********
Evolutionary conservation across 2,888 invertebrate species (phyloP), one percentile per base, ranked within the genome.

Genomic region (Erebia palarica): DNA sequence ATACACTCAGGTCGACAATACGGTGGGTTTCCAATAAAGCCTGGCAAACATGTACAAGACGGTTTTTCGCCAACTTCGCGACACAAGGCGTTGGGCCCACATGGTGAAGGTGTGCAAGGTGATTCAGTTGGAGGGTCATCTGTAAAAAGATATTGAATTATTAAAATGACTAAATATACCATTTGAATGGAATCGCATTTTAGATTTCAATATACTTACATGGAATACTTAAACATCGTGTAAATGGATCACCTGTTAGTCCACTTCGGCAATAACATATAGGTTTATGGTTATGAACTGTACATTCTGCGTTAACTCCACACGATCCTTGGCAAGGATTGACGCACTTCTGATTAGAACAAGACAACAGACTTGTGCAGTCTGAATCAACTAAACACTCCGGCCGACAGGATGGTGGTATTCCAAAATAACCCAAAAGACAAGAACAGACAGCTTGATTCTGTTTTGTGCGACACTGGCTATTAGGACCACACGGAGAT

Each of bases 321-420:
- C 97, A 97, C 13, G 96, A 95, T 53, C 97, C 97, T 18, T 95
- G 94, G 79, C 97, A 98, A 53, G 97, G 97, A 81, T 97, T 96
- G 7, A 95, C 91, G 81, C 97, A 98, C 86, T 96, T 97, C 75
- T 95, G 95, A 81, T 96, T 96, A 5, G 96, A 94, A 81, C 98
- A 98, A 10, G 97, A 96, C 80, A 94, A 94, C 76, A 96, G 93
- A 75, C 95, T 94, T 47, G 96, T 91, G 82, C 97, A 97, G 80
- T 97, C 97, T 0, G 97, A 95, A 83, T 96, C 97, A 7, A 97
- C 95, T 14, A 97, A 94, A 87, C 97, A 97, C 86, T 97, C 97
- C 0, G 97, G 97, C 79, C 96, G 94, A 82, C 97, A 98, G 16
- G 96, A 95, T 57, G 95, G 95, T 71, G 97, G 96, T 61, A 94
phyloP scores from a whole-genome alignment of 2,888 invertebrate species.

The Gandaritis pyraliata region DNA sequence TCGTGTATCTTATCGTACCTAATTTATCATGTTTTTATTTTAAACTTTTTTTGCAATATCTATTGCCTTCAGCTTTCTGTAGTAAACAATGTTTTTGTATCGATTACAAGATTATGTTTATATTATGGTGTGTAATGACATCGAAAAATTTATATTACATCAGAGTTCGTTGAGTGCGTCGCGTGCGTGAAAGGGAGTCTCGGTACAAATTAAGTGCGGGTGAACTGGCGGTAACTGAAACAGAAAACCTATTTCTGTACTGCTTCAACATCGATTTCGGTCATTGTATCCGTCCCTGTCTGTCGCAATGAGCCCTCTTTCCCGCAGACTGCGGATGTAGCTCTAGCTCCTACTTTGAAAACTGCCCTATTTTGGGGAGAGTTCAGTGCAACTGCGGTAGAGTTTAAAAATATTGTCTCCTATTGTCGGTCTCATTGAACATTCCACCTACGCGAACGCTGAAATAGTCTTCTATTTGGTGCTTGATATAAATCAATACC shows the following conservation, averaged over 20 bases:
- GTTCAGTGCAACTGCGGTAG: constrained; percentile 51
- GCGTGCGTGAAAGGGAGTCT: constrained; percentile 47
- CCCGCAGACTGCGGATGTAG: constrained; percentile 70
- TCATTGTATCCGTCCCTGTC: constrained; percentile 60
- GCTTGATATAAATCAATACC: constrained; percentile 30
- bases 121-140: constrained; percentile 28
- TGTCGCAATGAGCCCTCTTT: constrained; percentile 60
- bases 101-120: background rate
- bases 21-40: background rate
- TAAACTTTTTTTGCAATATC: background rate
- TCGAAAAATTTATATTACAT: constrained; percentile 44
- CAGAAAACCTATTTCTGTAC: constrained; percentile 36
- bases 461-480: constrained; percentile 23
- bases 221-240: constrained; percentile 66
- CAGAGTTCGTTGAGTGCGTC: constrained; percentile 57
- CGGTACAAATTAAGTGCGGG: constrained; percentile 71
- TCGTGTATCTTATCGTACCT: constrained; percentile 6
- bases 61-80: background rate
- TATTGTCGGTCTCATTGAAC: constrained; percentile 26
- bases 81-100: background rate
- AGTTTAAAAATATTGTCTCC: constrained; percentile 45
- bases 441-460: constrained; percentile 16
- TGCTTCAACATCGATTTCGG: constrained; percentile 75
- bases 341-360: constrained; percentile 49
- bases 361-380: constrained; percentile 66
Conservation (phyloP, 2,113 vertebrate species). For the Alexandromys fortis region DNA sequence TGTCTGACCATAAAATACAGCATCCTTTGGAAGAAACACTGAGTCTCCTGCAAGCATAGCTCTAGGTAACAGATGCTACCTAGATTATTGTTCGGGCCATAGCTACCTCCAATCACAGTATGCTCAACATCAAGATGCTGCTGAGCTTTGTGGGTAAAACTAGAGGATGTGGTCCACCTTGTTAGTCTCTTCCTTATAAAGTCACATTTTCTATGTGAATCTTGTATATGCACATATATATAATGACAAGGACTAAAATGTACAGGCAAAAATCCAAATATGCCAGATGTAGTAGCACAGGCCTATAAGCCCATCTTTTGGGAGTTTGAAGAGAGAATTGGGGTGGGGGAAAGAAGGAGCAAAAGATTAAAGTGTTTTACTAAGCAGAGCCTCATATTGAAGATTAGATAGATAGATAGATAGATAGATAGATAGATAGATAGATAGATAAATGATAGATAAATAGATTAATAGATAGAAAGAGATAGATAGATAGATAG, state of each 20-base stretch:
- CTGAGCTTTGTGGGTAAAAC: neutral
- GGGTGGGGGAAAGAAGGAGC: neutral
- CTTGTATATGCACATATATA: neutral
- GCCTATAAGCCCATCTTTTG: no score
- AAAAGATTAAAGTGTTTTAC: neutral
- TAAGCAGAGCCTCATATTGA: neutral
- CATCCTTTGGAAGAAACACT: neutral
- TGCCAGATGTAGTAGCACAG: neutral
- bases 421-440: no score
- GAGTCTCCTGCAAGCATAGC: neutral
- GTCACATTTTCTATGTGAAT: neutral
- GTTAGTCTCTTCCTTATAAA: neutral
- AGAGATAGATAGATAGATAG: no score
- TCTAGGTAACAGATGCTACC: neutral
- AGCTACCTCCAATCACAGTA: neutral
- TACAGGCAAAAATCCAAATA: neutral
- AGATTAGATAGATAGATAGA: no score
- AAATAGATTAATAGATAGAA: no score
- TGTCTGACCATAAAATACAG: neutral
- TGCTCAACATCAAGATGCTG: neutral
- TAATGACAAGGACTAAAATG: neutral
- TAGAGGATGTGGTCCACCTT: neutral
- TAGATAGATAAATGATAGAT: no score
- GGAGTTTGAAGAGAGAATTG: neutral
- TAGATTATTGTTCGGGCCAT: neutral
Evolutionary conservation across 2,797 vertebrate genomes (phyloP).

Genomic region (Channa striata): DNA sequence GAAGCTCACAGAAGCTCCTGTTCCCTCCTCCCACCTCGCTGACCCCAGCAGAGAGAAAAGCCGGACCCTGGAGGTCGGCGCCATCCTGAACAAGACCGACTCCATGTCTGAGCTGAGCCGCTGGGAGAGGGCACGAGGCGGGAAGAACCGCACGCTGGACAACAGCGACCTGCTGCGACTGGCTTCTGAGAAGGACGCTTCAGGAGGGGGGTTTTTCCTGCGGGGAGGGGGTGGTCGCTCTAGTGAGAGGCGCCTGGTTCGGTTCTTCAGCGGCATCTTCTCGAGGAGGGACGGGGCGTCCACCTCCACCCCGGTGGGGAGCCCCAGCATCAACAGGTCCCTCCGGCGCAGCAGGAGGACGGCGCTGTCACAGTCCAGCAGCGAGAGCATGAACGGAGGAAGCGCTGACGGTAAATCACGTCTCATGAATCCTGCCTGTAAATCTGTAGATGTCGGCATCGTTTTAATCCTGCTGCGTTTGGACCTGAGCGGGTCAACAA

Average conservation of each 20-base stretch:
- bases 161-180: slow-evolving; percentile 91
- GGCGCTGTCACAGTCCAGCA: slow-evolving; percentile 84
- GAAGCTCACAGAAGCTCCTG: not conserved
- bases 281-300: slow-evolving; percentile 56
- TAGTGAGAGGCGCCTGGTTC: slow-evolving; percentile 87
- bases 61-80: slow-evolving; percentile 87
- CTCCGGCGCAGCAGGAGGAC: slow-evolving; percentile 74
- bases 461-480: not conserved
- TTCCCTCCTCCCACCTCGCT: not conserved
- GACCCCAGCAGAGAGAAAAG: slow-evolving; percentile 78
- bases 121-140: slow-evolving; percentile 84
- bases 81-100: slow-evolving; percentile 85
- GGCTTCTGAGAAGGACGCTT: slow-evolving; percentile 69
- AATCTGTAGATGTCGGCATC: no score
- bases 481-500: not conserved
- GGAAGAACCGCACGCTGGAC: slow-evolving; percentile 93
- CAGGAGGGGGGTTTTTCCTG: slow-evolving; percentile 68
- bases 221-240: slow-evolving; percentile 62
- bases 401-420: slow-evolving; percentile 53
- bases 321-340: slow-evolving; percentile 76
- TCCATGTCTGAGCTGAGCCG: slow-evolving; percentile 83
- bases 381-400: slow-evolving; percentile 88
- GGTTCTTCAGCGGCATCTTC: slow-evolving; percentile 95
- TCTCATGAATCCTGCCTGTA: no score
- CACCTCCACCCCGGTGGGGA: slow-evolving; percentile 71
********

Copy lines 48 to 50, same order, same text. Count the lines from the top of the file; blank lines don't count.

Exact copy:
- CATCCTTTGGAAGAAACACT: neutral
- TGCCAGATGTAGTAGCACAG: neutral
- bases 421-440: no score